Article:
The experiment was first tried in the Russian Far East (Mil.ru, January 9), a distant region that, since 2014, has become one of the main places where Russia’s Armed Forces routinely test out various innovative military techniques. In particular, the multifaceted psychological profile–building experiment was first conducted in the Amur, the Jewish Autonomous Oblast and Khabarovsk Krai. The defense ministry noted that, in accordance with the results obtained by military psychologists and sociologists, 98 percent of soldiers (23,000 draftees were analyzed) “are entering the Russian Armed forces with joy and great pleasure” (Mil.ru, January 14). Of course, such cited data should be approached with a good deal of skepticism. The legacy of the Soviet experience and established patterns of official reporting, especially in the domain of propaganda, quickly come to mind, after all. However, there is every reason to believe that the general perception of the Armed Forces among the predominant proportion of young Russians has undergone a profound transformation in recent years and is no longer associated primarily with hazing and a lack of order (akin to the 1990s and the early 2000s).
In many ways, this change of perception was prompted by skillful propaganda employed by the Russian Ministry of Defense. Namely, demonstrations of Russian military might in the course of large-scale military exercises, regional conflicts (like the “Five Day War” with Georgia) and especially Russian military involvement in the Syrian civil war played a decisive role in shifting popular attitudes.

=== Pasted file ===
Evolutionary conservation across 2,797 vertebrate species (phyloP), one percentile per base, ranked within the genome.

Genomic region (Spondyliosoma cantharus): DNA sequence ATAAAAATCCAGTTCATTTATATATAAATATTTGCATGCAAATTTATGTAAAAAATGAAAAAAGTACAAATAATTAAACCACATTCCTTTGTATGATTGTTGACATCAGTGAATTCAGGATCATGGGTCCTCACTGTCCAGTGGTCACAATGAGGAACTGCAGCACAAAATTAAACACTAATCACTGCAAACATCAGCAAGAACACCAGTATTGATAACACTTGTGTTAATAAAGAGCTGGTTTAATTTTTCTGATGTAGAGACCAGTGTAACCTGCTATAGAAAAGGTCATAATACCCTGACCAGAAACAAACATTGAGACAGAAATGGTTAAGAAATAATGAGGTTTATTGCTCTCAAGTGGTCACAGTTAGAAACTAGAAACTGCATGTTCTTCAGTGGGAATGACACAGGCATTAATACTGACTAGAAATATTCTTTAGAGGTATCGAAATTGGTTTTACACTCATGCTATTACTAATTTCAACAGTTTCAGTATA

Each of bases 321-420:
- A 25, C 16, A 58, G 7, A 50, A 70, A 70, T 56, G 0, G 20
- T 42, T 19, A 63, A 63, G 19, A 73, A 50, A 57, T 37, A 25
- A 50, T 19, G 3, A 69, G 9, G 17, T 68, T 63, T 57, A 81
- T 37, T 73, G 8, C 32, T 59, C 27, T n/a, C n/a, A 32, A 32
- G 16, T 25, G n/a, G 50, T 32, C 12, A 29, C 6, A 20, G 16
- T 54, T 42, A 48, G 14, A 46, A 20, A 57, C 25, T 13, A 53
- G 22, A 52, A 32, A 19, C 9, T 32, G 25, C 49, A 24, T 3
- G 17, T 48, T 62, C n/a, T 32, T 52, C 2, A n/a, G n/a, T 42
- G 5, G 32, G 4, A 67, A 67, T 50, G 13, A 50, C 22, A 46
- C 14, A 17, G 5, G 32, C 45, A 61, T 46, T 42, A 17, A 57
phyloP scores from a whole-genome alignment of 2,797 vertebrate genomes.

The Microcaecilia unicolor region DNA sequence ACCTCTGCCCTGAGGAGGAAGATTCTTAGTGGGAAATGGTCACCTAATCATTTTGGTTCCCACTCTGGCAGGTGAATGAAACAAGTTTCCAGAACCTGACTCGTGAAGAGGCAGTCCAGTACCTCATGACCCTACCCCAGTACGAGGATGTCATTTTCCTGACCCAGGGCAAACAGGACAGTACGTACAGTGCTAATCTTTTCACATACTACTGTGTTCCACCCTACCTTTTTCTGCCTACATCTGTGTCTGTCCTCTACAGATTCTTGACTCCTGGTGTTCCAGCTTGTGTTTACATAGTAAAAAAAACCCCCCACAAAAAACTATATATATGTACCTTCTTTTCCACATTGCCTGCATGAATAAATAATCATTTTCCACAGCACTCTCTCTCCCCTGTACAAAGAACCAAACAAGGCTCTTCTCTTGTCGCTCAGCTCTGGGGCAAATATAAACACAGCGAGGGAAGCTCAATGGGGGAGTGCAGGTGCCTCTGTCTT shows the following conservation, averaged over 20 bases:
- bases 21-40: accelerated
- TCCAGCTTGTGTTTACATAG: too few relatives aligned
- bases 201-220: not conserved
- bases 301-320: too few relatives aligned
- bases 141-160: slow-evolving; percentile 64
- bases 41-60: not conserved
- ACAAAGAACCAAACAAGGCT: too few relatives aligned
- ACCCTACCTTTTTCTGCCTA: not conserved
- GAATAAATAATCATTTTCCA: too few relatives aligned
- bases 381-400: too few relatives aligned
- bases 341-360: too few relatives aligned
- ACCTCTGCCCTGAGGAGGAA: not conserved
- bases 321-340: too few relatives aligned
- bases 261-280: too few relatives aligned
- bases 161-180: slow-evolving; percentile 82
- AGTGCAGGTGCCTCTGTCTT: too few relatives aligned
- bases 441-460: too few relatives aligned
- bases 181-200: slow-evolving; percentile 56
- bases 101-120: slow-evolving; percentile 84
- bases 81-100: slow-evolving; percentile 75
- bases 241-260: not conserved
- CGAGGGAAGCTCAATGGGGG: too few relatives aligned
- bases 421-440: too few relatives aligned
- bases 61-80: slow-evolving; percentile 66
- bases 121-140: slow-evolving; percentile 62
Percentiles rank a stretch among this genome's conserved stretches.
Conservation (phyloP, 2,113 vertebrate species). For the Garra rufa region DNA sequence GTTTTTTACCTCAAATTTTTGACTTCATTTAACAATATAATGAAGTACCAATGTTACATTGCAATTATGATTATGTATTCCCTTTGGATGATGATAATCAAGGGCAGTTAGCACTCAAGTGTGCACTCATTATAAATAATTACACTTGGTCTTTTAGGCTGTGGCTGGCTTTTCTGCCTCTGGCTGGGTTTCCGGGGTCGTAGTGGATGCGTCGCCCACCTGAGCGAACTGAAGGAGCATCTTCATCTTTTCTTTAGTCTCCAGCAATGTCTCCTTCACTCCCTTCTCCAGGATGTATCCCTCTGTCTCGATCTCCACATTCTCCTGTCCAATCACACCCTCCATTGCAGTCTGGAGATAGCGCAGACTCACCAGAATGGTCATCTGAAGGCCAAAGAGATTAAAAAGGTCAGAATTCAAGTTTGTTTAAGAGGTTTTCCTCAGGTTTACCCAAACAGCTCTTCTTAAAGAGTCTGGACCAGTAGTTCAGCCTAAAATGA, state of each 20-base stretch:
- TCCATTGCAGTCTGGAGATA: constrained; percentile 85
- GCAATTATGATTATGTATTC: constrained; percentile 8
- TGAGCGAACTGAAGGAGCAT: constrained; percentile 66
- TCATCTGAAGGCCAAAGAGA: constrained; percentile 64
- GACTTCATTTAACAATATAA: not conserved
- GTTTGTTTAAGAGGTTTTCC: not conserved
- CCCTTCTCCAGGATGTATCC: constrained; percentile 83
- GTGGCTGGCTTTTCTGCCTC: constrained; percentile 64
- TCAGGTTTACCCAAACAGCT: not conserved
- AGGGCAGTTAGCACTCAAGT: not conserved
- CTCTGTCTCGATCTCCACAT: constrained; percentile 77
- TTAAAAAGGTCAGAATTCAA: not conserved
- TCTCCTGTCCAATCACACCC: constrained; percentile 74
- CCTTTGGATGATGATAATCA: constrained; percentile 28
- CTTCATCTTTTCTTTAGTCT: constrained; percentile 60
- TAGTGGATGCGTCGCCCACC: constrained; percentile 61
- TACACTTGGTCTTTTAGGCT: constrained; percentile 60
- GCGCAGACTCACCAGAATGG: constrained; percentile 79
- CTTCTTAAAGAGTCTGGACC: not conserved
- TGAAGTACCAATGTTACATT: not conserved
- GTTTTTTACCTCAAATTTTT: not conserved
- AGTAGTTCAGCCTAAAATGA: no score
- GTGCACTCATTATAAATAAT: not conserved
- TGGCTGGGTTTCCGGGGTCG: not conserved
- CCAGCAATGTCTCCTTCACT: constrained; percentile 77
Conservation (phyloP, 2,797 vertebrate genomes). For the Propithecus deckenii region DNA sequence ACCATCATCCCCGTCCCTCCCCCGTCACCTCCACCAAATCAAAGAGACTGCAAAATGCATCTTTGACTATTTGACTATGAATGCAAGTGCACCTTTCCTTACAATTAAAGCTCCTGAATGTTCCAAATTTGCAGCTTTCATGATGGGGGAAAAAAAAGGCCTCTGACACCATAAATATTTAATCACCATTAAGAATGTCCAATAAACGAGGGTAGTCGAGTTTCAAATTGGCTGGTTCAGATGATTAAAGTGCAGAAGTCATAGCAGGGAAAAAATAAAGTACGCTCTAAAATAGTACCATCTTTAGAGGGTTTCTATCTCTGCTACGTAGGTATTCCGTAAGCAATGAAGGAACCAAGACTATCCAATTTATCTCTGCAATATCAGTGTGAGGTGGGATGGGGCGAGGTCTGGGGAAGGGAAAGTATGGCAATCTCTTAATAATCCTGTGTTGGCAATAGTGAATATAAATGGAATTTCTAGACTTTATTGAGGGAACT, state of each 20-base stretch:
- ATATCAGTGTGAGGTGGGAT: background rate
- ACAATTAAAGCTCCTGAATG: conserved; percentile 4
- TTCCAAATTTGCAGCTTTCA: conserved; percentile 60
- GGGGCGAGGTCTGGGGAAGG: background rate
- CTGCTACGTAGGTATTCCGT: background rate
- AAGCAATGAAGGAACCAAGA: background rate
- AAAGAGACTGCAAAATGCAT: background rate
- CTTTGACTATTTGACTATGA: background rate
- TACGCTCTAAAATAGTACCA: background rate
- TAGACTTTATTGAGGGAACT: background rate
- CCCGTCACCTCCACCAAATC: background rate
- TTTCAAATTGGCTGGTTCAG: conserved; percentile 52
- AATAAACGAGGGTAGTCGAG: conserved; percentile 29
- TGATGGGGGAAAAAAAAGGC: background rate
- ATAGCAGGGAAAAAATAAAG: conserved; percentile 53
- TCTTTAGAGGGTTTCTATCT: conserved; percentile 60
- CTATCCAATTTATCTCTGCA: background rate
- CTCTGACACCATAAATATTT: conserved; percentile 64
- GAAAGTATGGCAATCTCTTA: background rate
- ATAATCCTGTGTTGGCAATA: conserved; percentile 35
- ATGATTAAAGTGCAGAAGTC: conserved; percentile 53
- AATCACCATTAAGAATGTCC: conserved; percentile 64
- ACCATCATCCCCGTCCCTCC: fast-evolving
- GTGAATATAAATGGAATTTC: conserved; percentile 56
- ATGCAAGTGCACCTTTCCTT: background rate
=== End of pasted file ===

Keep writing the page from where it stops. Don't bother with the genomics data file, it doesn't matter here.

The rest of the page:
Another essential element must not be ignored: the Russian military has realized the growing importance of online social networks (and professionally made video clips) as a powerful means of propaganda. For instance, during the Vostok 2014 strategic military exercises, the Russian defense ministry posted video clips and updates to Facebook, Twitter, Instagram and YouTube in order to demonstrate Russia’s immense military potential (Sovsekretno.ru, September 30, 2014). Interestingly enough, aside from weapons and simulated battlefield maneuvers, the defense ministry’s posted messages regularly featured examples of “military routine,” such as social and joint cultural events. The inclusion of Twitter and Instagram in 2014 (at the time not yet particularly popular among Russian Internet users) as well as YouTube was done primarily to attract international attention and demonstrate the new image of the Russian Armed Forces to other countries.
Turbulent developments in the Middle East (foremost the “Arab Spring”) have demonstrated that online social networks could become more dangerous to ruling regimes than conventional weapons. Increasingly, tapping this resource will provide Russia’s defense ministry with the ability to analyze its incoming human material, attract more soldiers and popularize military service, as well as tackle public perceptions of the Armed Forces.